Shaked has vowed to "rein in" the Supreme Court, which she has branded as too liberal and interventionist.

 

The Union of Right-Wing Parties, headed by Rabbi Rafi Peretz:

 

Predicted to win 7 seats, Israel's national-religious party is the most prominent political representative of Israeli settlers in the West Bank. 

 

Rabbi Rafi Peretz (Photo: Moti Kimchi)  (Photo: Moti Kimchi)
Rabbi Rafi Peretz (Photo: Moti Kimchi)

 

It repudiates the idea of a Palestinian state and stresses Israel's biblical and religious connections to land Palestinians seek for a state.

 

The union includes Otzma Yehudit (Jewish Power), an ultra-nationalist religious party that includes disciples of the late Rabbi Meir Kahane who advocated the "transfer" of Palestinians to neighboring Arab countries and a ban on intermarriage between Jews and Arabs.

 

Zehut, headed by Moshe Feiglin:

Predicted to win 7 seats, Israel's national-religious party is the most prominent political representative of Israeli settlers in the West Bank.

 

Moshe Feiglin (Photo: Yaron Brener)
Moshe Feiglin (Photo: Yaron Brener)

 

An ultra-nationalist religious party that has surged in the polls in recent weeks and is forecast to take around 6 seats - partly over its support for legalizing marijuana use.

 

Feiglin has however dialled back his support for this measure in recent days.  

 

Zehut calls for the voluntary transfer of Palestinians to neighboring Arab states and bills itself as a libertarian force, pushing for a free market economy.

 

Kulanu, headed by Finance Minister Moshe Kahlon:

A former Likud member, Kahlon has partly come through on his pledge to halt soaring housing prices, but has fallen short on dramatically reducing the overall cost of living that puts Israel among the most expensive countries in the world.

 

Moshe Kahlon (Photo: AFP)
Moshe Kahlon (Photo: AFP)

 

His party casts itself as moderate right-wing and has focused its campaign on socio-economic issues.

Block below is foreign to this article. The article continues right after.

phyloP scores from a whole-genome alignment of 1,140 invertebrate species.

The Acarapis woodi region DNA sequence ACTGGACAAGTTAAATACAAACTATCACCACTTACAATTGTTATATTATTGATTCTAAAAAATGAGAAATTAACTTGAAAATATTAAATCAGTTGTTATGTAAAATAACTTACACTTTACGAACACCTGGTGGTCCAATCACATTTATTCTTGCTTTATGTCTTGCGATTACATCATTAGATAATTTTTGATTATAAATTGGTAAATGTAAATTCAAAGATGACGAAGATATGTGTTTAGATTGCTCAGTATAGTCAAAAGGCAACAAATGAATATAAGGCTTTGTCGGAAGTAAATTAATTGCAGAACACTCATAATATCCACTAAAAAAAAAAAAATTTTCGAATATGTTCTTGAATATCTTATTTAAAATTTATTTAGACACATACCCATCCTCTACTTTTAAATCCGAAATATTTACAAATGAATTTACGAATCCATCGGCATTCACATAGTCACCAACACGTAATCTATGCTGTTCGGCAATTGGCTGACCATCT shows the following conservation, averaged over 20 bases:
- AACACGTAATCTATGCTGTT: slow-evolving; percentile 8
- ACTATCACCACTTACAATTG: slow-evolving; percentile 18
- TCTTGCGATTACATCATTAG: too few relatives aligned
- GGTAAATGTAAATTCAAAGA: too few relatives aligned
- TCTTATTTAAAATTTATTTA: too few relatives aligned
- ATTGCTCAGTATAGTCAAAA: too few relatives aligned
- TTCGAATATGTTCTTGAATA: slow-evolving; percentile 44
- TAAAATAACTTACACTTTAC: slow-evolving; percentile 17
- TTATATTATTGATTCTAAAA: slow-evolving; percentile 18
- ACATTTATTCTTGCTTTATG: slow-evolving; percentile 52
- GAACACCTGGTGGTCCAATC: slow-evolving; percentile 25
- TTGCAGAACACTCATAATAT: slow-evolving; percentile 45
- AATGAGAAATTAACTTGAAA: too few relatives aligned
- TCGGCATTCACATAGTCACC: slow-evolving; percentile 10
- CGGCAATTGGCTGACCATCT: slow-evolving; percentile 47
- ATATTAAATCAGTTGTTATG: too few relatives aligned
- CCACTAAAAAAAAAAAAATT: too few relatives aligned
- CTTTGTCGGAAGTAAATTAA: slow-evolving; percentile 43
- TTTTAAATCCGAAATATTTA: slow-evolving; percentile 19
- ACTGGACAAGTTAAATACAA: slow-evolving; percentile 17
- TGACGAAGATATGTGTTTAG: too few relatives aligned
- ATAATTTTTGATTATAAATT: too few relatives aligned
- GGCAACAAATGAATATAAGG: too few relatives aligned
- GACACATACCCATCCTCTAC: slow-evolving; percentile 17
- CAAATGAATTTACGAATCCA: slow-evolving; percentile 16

Kulanu is expected to win only half of its current 10 seats.

 

Yisrael Beitenu, headed by Avigdor Lieberman:

The far-right party, which has counted on the support of immigrants from the former Soviet Union, has been teetering on the electoral threshold in recent polls.

 

Avigdor Lieberman (Photo: Avi Mualem)
Avigdor Lieberman (Photo: Avi Mualem)

 

Moldovan-born Lieberman is a former defence minister whose policies include trading Arab towns in Israel to any future Palestinian state for territory in the West Bank where Jewish settlements have been built.

 

He also wants to make loyalty to the state a condition for citizenship.

 

United Torah Judaism  (UTJ), headed by Deputy Health Minister Yaakov Litzman:

UTJ represents ultra-Orthodox Jews, or Haredim, of European origin and is seen winning about 6-7 seats in the Knesset.

 

Yaakov Litzman (Photo: Gil Yohanan)
Yaakov Litzman (Photo: Gil Yohanan)

 

Successive coalition governments have had to rely on support from ultra-Orthodox parties, which traditionally put their sectoral demands above larger issues like security and the Israeli-Palestinian conflict.

 

UTJ is primarily concerned with safeguarding state benefits for Haredi men who devote themselves to full-time religious study and do not serve in the conscript military or work.

 

Shas, headed by Interior Minister Aryeh Deri:

 

Aryeh Deri
Aryeh Deri

 

Allied with UTJ, SHAS (a Hebrew acronym for Union of Sephardic Torah Observers) has like UTJ been an almost permanent fixture in successive governments and represents Haredi Jews of Middle Eastern origin.

 

According to opinion polls, it will win 5-6 seats in parliament.

 

Hadash-Ta'al, Headed by Ayman Odeh and Ahmad Tibi:

Predicted to take 7-8 seats in the Knesset, the socialist Jewish-Arab party draws most of its voters from Israel's 20 percent Arab minority.

 

Ayman Odeh (L) and Ahmad Tibi
Ayman Odeh (L) and Ahmad Tibi

 

It advocates an Arab-Jewish alliance to fight discrimination, racism and social inequality in Israel.

 

Arab parties have never joined governing coalitions in Israel.

 

Ra'am-Balad, headed by Mansour Abbas:

Predicted to win 4 seats, Raam-Balad's leaders are a mix of Islamist and Arab nationalists.

 

Mansour Abbas
Mansour Abbas

 

It describes itself as a democratic movement opposed to Israel's rule over the West Bank.

  

Meretz, headed by Tamar Zandberg:

Predicted to win 5-6 seats in the Knesset, the left-wing party has not been part of a coalition government in the past two decades.

 

Tamar Zandberg (Photo: Avi Mualem)
Tamar Zandberg (Photo: Avi Mualem)

 

Popular with liberal middle-class Israelis, the party advocates a two-state solution with the Palestinians. 

 


פרסום ראשון: 04.08.19, 13:28